Harm To The Child Care Industry Creates A Snowball Effect
Elena Montoya, a senior research and policy associate at CSCCE, says, “All of the gains we’re seeing elsewhere have bypassed this industry – it’s just not bouncing back as quickly as everything else.” This initiative has created a snowball effect that impacts parents, children, and childcare providers. It typically means longer waitlists to get children into a program and more expensive fees as childcare services attempt to attract more staff with better wages.
Montoya explains, “We have to address the fact that the system is funded through these really low wages that child care teachers make – and parents can’t afford to pay more.” She adds that until compensation is discussed and resolved, programs will continue to struggle with attracting and retaining qualified teachers.
Child Care Deserts and Unaffordable Care
Statistics show that over half of the population with children live in regions across the country identified as childcare deserts. A childcare desert is a region that is either underserved by a lack of established service providers or an underserved area without room, and children end up on a waitlist for available space. This type of child care puts undue pressure on parents.
Some innovative parents have pooled resources and independently hired their nanny with more than one family. However, that is less common than parents opting to stay home because they cannot afford the cost of child care available to them. Sometimes, it means traveling to a nearby community for the service, with transportation costs adding to childcare fees.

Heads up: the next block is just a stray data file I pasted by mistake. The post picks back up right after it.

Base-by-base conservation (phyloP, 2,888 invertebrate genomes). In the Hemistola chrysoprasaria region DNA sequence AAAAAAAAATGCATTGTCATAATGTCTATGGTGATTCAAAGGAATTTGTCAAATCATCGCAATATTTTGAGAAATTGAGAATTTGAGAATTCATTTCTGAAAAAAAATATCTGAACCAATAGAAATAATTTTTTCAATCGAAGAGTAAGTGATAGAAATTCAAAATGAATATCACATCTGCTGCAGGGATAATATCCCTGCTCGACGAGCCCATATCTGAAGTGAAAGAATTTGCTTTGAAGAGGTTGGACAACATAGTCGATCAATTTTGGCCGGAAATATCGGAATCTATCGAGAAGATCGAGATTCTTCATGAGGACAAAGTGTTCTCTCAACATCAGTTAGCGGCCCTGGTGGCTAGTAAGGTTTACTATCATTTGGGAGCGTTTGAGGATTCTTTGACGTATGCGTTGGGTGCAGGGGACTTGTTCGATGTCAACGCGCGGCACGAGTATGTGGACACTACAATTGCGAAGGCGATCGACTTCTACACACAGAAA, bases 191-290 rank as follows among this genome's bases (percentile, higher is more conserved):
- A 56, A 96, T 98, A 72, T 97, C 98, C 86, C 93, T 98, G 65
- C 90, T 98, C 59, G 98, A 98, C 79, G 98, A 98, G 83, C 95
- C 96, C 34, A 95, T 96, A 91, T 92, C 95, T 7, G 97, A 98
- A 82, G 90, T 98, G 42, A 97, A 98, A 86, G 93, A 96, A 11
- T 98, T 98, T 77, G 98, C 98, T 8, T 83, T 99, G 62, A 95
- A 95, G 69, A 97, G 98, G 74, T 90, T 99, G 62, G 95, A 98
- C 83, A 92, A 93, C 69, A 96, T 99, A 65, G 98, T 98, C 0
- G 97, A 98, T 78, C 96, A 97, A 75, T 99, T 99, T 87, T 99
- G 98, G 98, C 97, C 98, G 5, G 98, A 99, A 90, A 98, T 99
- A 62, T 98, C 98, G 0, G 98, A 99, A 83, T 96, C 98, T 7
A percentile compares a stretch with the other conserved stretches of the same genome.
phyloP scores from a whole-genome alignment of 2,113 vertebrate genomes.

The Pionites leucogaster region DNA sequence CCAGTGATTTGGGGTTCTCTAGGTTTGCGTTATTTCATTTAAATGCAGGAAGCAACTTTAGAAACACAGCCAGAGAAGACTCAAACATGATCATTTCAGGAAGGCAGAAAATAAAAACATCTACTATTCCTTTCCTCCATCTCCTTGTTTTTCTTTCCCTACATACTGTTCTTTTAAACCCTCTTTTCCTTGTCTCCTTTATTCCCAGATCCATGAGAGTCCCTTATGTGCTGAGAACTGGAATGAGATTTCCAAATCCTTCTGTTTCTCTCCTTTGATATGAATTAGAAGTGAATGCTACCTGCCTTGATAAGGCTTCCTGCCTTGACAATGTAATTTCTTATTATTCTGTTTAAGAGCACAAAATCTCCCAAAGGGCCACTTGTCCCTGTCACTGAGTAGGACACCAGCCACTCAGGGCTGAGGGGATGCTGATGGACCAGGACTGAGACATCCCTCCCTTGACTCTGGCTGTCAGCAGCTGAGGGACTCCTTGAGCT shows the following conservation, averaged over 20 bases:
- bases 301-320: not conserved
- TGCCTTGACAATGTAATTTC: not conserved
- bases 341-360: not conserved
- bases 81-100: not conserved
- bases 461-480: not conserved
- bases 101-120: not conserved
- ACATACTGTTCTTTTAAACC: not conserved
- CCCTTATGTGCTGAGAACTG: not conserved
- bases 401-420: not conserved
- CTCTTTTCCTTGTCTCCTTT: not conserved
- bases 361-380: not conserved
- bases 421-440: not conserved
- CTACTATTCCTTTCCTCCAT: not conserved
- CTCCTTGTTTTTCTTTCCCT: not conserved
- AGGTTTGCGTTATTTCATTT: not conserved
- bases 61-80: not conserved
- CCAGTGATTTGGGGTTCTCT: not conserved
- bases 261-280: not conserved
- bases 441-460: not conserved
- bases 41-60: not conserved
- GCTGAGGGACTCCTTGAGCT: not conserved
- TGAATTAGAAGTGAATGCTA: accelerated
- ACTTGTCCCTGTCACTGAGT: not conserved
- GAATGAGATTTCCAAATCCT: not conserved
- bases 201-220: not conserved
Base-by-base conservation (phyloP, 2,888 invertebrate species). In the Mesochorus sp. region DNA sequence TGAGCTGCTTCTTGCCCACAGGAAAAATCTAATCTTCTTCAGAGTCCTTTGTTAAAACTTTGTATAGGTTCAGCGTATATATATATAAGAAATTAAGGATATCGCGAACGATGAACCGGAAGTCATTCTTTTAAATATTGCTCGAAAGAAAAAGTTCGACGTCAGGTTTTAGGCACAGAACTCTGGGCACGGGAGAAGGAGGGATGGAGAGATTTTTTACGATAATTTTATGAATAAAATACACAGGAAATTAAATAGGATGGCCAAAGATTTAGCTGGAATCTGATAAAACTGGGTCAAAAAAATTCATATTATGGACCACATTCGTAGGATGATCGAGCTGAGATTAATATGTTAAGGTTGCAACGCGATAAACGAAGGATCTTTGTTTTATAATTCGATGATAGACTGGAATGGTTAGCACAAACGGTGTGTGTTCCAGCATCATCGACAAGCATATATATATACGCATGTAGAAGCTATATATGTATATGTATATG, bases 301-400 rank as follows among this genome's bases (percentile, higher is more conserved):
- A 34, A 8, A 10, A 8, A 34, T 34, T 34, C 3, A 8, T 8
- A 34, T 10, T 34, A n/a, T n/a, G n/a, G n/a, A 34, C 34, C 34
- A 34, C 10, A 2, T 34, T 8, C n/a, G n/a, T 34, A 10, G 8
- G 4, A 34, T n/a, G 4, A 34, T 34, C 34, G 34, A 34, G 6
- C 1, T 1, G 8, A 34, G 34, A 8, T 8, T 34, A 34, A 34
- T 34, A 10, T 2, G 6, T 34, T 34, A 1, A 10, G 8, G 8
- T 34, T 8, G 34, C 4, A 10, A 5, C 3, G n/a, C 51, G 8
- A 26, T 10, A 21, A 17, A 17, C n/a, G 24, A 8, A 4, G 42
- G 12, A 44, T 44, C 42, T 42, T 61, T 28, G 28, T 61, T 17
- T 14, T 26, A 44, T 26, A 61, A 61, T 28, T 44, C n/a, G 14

Federal And State Aid Is Required
The child care industry will not get any better until subsidies begin flowing. Unfortunately, that is the stance of most child care advocates. Even the Build Back Better Act signed by President Biden has not been beneficial.
Although it did have provisions for reducing the cost of child care and building a more robust child care system, the recently enacted Inflation Reduction Act of 2022 stopped funding streams for many industries, including child care, and does not support paid leave. Montoya says the move is crushing.
“The investment would have been absolutely critical.” However, she says that the federal government needs to acknowledge that childcare jobs are vital and form part of the economy’s infrastructure. She says that once this happens, there should be forward movement within the industry to help it survive.
The childcare industry has been in trouble for many years. However, the pandemic made it harder to ignore. The main issues are:
- A lack of providers.
- The high cost of child care.
- The shortage of quality child care workers.
Government subsidies are common when bolstering up a lagging industry. Advocates for the child care industry state that this is another situation requiring federal and state funding to survive. Without it, more parents will leave their jobs, impacting the economy in several ways.
Sandra Chiu works as Director at Ladybug & Friends Daycare and Preschool.